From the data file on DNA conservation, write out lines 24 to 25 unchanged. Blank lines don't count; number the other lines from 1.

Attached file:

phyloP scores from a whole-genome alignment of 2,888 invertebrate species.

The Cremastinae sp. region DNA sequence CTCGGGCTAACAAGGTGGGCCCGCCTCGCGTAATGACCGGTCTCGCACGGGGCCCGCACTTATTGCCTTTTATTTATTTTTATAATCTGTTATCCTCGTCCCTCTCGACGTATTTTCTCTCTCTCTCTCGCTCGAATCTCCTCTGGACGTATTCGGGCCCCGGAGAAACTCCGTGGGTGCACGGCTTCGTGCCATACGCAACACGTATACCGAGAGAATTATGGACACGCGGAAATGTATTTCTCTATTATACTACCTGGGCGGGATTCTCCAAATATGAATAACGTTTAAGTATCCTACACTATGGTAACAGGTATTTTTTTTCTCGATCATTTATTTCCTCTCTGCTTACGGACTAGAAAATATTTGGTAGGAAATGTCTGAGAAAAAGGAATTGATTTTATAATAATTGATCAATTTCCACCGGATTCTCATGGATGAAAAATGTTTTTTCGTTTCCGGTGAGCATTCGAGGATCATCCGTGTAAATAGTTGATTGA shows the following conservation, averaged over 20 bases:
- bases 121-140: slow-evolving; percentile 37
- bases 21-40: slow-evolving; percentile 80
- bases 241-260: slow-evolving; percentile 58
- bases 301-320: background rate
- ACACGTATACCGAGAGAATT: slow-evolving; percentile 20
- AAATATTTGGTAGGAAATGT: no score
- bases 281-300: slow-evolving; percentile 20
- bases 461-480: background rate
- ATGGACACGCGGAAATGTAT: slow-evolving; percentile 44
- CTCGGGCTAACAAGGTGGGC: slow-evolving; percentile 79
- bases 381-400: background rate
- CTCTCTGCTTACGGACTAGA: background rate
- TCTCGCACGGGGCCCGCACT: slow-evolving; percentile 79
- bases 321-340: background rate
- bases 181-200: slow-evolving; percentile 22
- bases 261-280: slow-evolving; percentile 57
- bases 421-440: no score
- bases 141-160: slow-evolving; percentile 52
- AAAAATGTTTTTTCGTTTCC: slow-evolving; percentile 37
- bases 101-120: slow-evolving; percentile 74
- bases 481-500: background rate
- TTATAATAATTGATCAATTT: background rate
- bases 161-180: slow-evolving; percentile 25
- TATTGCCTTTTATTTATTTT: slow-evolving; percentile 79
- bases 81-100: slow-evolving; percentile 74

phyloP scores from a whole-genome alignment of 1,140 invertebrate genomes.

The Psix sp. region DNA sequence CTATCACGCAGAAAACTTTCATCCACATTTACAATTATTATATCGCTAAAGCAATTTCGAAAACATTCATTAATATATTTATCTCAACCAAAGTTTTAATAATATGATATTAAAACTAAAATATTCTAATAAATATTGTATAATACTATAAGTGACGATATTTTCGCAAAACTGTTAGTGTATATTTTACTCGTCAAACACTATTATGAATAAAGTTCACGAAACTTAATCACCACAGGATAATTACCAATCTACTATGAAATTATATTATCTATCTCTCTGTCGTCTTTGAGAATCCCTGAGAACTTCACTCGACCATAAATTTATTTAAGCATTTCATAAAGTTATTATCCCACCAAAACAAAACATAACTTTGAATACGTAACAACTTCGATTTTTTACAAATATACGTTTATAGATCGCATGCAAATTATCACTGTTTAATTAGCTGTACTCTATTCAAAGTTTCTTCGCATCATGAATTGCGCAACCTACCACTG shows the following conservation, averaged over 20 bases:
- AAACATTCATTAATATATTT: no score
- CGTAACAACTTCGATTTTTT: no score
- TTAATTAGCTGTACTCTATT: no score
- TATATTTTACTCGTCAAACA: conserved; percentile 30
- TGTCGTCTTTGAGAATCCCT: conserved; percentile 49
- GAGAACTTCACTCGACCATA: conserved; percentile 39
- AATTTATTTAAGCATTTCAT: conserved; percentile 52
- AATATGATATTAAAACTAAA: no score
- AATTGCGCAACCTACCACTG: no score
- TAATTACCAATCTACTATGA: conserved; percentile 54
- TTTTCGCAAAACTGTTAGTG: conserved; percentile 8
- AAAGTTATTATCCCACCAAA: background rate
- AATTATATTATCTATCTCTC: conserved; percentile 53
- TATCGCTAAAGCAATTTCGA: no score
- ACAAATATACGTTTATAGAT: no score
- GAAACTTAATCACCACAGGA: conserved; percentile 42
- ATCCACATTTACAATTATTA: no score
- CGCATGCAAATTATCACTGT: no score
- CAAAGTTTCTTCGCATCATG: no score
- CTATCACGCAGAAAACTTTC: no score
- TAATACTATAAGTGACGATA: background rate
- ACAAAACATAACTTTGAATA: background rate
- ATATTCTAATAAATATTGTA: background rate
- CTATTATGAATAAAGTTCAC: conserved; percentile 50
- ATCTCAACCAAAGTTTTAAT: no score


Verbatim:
- TTATAATAATTGATCAATTT: background rate
- bases 161-180: slow-evolving; percentile 25